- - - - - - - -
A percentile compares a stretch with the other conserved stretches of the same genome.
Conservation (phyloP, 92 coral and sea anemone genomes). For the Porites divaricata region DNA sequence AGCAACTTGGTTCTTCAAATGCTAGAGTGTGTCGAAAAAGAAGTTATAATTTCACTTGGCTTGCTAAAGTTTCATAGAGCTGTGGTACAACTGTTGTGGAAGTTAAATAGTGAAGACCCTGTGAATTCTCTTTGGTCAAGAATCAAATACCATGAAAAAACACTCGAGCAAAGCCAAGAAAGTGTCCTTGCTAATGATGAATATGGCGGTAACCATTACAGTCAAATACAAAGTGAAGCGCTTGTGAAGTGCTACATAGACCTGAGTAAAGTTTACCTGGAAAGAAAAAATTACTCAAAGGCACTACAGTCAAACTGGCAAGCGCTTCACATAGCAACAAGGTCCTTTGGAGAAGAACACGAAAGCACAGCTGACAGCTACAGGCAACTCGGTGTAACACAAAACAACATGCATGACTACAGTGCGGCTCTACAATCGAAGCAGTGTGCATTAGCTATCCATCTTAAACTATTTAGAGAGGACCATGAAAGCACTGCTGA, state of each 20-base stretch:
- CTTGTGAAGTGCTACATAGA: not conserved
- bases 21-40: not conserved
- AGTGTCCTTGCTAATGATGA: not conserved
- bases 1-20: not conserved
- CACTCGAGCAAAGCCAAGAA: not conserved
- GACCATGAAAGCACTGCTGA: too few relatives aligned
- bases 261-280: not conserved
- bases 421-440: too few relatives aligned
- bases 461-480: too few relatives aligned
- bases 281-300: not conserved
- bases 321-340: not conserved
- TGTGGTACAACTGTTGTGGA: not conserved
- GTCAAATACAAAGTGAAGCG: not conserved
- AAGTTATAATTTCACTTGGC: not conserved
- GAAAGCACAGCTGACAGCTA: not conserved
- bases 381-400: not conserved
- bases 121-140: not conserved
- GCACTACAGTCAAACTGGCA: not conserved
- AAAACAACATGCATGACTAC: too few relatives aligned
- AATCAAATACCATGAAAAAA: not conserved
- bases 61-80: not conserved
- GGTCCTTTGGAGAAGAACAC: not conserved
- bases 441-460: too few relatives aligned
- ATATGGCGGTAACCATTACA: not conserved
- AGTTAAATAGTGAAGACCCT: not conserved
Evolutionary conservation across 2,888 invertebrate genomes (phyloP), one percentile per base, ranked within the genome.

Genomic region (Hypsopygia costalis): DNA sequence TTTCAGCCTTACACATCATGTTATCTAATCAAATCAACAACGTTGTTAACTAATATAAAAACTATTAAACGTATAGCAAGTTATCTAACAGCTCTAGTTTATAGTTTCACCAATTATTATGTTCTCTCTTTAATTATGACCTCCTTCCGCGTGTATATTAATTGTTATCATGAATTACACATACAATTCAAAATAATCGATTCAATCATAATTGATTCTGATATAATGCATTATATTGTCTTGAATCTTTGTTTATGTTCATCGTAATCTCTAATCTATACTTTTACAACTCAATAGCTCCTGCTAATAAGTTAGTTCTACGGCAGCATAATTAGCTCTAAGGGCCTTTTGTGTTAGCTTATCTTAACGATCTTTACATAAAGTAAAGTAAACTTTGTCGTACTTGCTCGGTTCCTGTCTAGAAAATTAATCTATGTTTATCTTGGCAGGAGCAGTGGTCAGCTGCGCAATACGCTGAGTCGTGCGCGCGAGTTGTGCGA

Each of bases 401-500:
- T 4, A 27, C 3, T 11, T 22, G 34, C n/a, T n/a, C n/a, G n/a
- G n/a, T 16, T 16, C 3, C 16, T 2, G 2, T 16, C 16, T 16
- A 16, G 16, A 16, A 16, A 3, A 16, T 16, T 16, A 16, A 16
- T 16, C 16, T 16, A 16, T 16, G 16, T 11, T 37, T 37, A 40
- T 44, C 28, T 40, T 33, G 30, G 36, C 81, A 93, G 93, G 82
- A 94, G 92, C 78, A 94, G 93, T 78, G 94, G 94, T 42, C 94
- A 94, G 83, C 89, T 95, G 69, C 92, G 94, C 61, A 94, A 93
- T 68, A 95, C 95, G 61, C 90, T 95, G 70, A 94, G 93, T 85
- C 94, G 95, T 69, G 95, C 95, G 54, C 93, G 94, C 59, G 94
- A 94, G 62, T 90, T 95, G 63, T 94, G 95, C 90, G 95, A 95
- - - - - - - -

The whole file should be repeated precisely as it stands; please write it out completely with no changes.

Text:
A percentile compares a stretch with the other conserved stretches of the same genome.
Conservation (phyloP, 92 coral and sea anemone genomes). For the Porites divaricata region DNA sequence AGCAACTTGGTTCTTCAAATGCTAGAGTGTGTCGAAAAAGAAGTTATAATTTCACTTGGCTTGCTAAAGTTTCATAGAGCTGTGGTACAACTGTTGTGGAAGTTAAATAGTGAAGACCCTGTGAATTCTCTTTGGTCAAGAATCAAATACCATGAAAAAACACTCGAGCAAAGCCAAGAAAGTGTCCTTGCTAATGATGAATATGGCGGTAACCATTACAGTCAAATACAAAGTGAAGCGCTTGTGAAGTGCTACATAGACCTGAGTAAAGTTTACCTGGAAAGAAAAAATTACTCAAAGGCACTACAGTCAAACTGGCAAGCGCTTCACATAGCAACAAGGTCCTTTGGAGAAGAACACGAAAGCACAGCTGACAGCTACAGGCAACTCGGTGTAACACAAAACAACATGCATGACTACAGTGCGGCTCTACAATCGAAGCAGTGTGCATTAGCTATCCATCTTAAACTATTTAGAGAGGACCATGAAAGCACTGCTGA, state of each 20-base stretch:
- CTTGTGAAGTGCTACATAGA: not conserved
- bases 21-40: not conserved
- AGTGTCCTTGCTAATGATGA: not conserved
- bases 1-20: not conserved
- CACTCGAGCAAAGCCAAGAA: not conserved
- GACCATGAAAGCACTGCTGA: too few relatives aligned
- bases 261-280: not conserved
- bases 421-440: too few relatives aligned
- bases 461-480: too few relatives aligned
- bases 281-300: not conserved
- bases 321-340: not conserved
- TGTGGTACAACTGTTGTGGA: not conserved
- GTCAAATACAAAGTGAAGCG: not conserved
- AAGTTATAATTTCACTTGGC: not conserved
- GAAAGCACAGCTGACAGCTA: not conserved
- bases 381-400: not conserved
- bases 121-140: not conserved
- GCACTACAGTCAAACTGGCA: not conserved
- AAAACAACATGCATGACTAC: too few relatives aligned
- AATCAAATACCATGAAAAAA: not conserved
- bases 61-80: not conserved
- GGTCCTTTGGAGAAGAACAC: not conserved
- bases 441-460: too few relatives aligned
- ATATGGCGGTAACCATTACA: not conserved
- AGTTAAATAGTGAAGACCCT: not conserved
Evolutionary conservation across 2,888 invertebrate genomes (phyloP), one percentile per base, ranked within the genome.

Genomic region (Hypsopygia costalis): DNA sequence TTTCAGCCTTACACATCATGTTATCTAATCAAATCAACAACGTTGTTAACTAATATAAAAACTATTAAACGTATAGCAAGTTATCTAACAGCTCTAGTTTATAGTTTCACCAATTATTATGTTCTCTCTTTAATTATGACCTCCTTCCGCGTGTATATTAATTGTTATCATGAATTACACATACAATTCAAAATAATCGATTCAATCATAATTGATTCTGATATAATGCATTATATTGTCTTGAATCTTTGTTTATGTTCATCGTAATCTCTAATCTATACTTTTACAACTCAATAGCTCCTGCTAATAAGTTAGTTCTACGGCAGCATAATTAGCTCTAAGGGCCTTTTGTGTTAGCTTATCTTAACGATCTTTACATAAAGTAAAGTAAACTTTGTCGTACTTGCTCGGTTCCTGTCTAGAAAATTAATCTATGTTTATCTTGGCAGGAGCAGTGGTCAGCTGCGCAATACGCTGAGTCGTGCGCGCGAGTTGTGCGA

Each of bases 401-500:
- T 4, A 27, C 3, T 11, T 22, G 34, C n/a, T n/a, C n/a, G n/a
- G n/a, T 16, T 16, C 3, C 16, T 2, G 2, T 16, C 16, T 16
- A 16, G 16, A 16, A 16, A 3, A 16, T 16, T 16, A 16, A 16
- T 16, C 16, T 16, A 16, T 16, G 16, T 11, T 37, T 37, A 40
- T 44, C 28, T 40, T 33, G 30, G 36, C 81, A 93, G 93, G 82
- A 94, G 92, C 78, A 94, G 93, T 78, G 94, G 94, T 42, C 94
- A 94, G 83, C 89, T 95, G 69, C 92, G 94, C 61, A 94, A 93
- T 68, A 95, C 95, G 61, C 90, T 95, G 70, A 94, G 93, T 85
- C 94, G 95, T 69, G 95, C 95, G 54, C 93, G 94, C 59, G 94
- A 94, G 62, T 90, T 95, G 63, T 94, G 95, C 90, G 95, A 95